Earlier this week, we explained a little more about insurance premiums and what they are and how they work. Today, here is a brief breakdown of how to make sense of your insurance deductibles.
WHAT IS A DEDUCTIBLE?
A deductible is the amount of money you as the policy holder agree to pay before your insurance kicks in. For example, if you are in a car accident and there is $8,000 worth of damage and your auto insurance deductible is $1,000 and your insurance will cover the remaining $7,000.
HOW IS THIS COST DETERMINED?
The policy holder usually is able to select their deductible. The higher your deductible is, the lower your premium will be. Take a look at your individual financial situation to determine which would be better for you. If you have an emergency savings set aside, you may be able to have a higher deductible with a lower monthly premium.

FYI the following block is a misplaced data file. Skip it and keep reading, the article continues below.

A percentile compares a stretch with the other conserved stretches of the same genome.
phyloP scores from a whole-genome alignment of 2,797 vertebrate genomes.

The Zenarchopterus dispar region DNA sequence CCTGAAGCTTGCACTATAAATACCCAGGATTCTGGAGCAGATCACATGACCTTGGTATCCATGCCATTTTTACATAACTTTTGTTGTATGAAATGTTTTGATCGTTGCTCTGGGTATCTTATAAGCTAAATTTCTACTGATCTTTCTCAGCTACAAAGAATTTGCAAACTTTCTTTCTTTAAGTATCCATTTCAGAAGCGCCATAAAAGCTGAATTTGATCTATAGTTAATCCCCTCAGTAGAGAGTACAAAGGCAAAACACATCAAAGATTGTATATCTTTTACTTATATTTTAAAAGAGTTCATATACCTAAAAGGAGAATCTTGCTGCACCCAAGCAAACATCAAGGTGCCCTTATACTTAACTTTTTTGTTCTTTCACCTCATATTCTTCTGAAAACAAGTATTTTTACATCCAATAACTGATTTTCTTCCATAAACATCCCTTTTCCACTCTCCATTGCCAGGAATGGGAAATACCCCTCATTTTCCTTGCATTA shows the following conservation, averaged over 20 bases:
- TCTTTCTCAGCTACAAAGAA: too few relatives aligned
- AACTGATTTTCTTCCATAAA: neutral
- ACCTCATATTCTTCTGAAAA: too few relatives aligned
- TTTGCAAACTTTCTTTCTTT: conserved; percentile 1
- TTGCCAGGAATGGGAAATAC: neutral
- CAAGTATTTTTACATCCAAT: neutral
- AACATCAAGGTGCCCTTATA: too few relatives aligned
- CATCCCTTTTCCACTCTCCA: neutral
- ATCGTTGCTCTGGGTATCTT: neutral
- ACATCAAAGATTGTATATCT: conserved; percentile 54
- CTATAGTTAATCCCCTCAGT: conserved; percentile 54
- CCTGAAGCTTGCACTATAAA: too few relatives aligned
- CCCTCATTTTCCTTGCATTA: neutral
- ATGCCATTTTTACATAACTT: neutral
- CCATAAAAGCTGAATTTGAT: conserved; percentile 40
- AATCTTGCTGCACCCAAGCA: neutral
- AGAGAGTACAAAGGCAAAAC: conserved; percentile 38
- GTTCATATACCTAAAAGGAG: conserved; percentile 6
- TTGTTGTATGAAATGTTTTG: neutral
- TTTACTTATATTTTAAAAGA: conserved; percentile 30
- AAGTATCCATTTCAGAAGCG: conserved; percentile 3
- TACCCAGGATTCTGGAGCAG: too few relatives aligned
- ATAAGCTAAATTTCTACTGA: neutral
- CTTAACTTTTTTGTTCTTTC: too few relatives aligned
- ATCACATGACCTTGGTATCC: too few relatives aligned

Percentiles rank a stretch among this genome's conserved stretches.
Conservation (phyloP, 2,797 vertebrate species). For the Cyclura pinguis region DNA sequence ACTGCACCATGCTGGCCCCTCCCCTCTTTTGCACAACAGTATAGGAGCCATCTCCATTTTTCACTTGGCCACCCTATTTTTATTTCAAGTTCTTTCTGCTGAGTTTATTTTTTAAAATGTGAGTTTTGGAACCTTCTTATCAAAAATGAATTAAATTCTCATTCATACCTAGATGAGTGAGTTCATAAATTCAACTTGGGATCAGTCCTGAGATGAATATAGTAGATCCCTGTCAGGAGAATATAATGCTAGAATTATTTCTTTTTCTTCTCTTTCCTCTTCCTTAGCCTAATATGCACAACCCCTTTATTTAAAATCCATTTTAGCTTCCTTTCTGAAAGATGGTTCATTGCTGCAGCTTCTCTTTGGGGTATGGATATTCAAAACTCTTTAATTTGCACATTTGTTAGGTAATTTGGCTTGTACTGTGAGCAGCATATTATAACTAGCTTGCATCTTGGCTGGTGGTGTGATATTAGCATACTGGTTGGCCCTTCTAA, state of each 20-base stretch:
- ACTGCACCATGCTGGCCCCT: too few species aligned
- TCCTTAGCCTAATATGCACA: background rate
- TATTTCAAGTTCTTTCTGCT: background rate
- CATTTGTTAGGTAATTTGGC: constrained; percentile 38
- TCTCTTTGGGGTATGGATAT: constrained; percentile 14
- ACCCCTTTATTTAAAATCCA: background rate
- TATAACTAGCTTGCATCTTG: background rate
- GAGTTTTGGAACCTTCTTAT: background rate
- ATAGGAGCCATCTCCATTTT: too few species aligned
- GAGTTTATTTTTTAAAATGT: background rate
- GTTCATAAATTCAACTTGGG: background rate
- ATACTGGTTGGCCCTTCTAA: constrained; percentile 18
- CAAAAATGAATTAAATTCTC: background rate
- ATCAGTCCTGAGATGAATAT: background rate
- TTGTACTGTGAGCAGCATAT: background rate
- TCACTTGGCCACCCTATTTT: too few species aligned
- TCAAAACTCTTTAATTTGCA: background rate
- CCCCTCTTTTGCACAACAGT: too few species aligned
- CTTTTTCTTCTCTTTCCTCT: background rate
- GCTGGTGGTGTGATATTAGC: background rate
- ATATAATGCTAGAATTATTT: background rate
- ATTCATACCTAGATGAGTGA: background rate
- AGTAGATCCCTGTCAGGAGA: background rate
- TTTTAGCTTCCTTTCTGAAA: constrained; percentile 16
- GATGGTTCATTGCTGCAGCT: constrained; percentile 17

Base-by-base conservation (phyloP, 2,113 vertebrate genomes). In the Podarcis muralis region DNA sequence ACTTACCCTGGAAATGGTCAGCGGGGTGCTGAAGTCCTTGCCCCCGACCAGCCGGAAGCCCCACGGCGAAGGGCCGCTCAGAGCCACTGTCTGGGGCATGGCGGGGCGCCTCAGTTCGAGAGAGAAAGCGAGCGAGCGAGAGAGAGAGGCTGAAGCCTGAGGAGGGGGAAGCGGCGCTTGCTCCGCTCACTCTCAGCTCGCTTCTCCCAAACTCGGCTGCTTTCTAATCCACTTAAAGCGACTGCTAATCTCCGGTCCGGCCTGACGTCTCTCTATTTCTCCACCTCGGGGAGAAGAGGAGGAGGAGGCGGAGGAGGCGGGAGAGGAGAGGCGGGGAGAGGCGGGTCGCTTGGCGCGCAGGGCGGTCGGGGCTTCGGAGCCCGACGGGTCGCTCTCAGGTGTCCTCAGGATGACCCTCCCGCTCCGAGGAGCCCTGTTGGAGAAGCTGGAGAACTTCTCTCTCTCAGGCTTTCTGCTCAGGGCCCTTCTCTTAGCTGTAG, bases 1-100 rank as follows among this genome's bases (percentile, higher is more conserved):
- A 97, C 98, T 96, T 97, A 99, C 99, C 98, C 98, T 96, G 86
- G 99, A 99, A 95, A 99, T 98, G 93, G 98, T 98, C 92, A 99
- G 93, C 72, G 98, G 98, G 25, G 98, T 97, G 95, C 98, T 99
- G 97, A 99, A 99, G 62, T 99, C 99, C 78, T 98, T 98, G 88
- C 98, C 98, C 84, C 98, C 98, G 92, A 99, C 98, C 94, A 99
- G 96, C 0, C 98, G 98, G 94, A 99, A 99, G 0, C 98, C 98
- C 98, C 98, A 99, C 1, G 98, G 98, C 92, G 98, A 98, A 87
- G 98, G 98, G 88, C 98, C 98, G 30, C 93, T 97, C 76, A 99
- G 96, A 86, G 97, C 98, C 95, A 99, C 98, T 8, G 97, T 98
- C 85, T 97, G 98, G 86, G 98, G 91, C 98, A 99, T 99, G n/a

WHAT ARE OUT OF POCKET COSTS?
You may have heard the term ‘out of pocket costs’ when it comes to your health insurance coverage. In this case, there is an amount that will need to be covered by you before your health insurance kicks in. However, if you hit your OOP costs during your policy, your insurer will take care of 100% of any other healthcare issues during that time.
WHAT IS A HEALTH SAVINGS ACCOUNT?
For people with high deductible plans, they may choose to take advantage of a Health Savings Account. This is money that is taken out of your paycheck pre-tax that you can then use for for healthcare costs which can help balance out the cost of your deductible.